The Tajfel Memorial Lecture, presented at the 1984 meeting of the European Association for Experimental Social Psychology at Tilburg, Netherlands. It was prepared during my stay at the University of Tilburg as a Visting Professor, and this hospitality is gratefully acknowledged.
Nature, culture and social psychology†
Article first published online: 22 FEB 2006
Copyright © 1986 John Wiley & Sons, Ltd
European Journal of Social Psychology
Volume 16, Issue 1, pages 17–30, January/March 1986
How to Cite
Jahoda, G. (1986), Nature, culture and social psychology. Eur. J. Soc. Psychol., 16: 17–30. doi: 10.1002/ejsp.2420160106
- Issue published online: 22 FEB 2006
- Article first published online: 22 FEB 2006
- Manuscript Received: 29 MAY 1984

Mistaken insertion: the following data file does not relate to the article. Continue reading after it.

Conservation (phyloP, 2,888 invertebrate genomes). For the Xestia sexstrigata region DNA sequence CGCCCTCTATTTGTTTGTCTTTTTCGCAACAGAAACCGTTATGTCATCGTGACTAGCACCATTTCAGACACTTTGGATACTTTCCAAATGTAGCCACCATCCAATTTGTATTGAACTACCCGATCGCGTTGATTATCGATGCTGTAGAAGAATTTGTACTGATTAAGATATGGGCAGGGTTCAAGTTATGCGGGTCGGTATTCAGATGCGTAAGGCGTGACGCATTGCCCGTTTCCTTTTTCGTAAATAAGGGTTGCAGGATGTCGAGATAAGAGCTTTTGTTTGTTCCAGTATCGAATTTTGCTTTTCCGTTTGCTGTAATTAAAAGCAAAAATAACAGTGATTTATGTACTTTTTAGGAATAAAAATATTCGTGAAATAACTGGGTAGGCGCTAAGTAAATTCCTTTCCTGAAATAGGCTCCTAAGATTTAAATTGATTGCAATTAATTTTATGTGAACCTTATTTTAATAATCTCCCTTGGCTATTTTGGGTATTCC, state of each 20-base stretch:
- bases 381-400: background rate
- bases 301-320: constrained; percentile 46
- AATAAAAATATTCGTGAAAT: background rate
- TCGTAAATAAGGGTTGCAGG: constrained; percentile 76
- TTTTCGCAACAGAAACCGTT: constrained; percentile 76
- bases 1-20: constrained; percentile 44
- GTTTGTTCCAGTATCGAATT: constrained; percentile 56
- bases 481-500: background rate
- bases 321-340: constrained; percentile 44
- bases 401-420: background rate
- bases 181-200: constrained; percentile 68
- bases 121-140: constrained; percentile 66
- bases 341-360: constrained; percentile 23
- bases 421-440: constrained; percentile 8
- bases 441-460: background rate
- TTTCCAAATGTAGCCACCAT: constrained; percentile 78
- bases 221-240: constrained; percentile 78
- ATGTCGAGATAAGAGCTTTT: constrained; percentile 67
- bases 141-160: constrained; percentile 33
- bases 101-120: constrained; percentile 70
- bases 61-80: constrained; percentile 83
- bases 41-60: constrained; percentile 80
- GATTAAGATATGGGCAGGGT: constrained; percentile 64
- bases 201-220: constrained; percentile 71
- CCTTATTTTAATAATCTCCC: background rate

It is proposed that ideas about ‘nature’ and ‘culture’, key concepts in structural anthropology, have an important bearing on assumptions underlying rival theoretical approaches in social psychology. Experimental social psychologists tend to make the tacit assumption that they are dealing only with nature, while ethogenists like Harré explicitly concentrate on culture and treat nature as irrelevant. Others like Tajfel and Moscovici occupy a middle ground, being concerned with both aspects. Perhaps the most radical critic is Gergen, whose rejection of nature and culture is discussed in detail and shown to be largely based on western cultural beliefs. It is further suggested that mainstream experimental social psychology, epitomized by Aronson's The Social Animal, is equally culture-bound, although masquerading as the study of nature. This contention is supported by an account of predominant failure of replication in a not greatly dissimilar culture. It is concluded, with Doise and Berry, that we need ‘multiple social psychologies’, and with Tajfel and Pepitone that social psychological research must consider the wider system within which social behaviour takes place.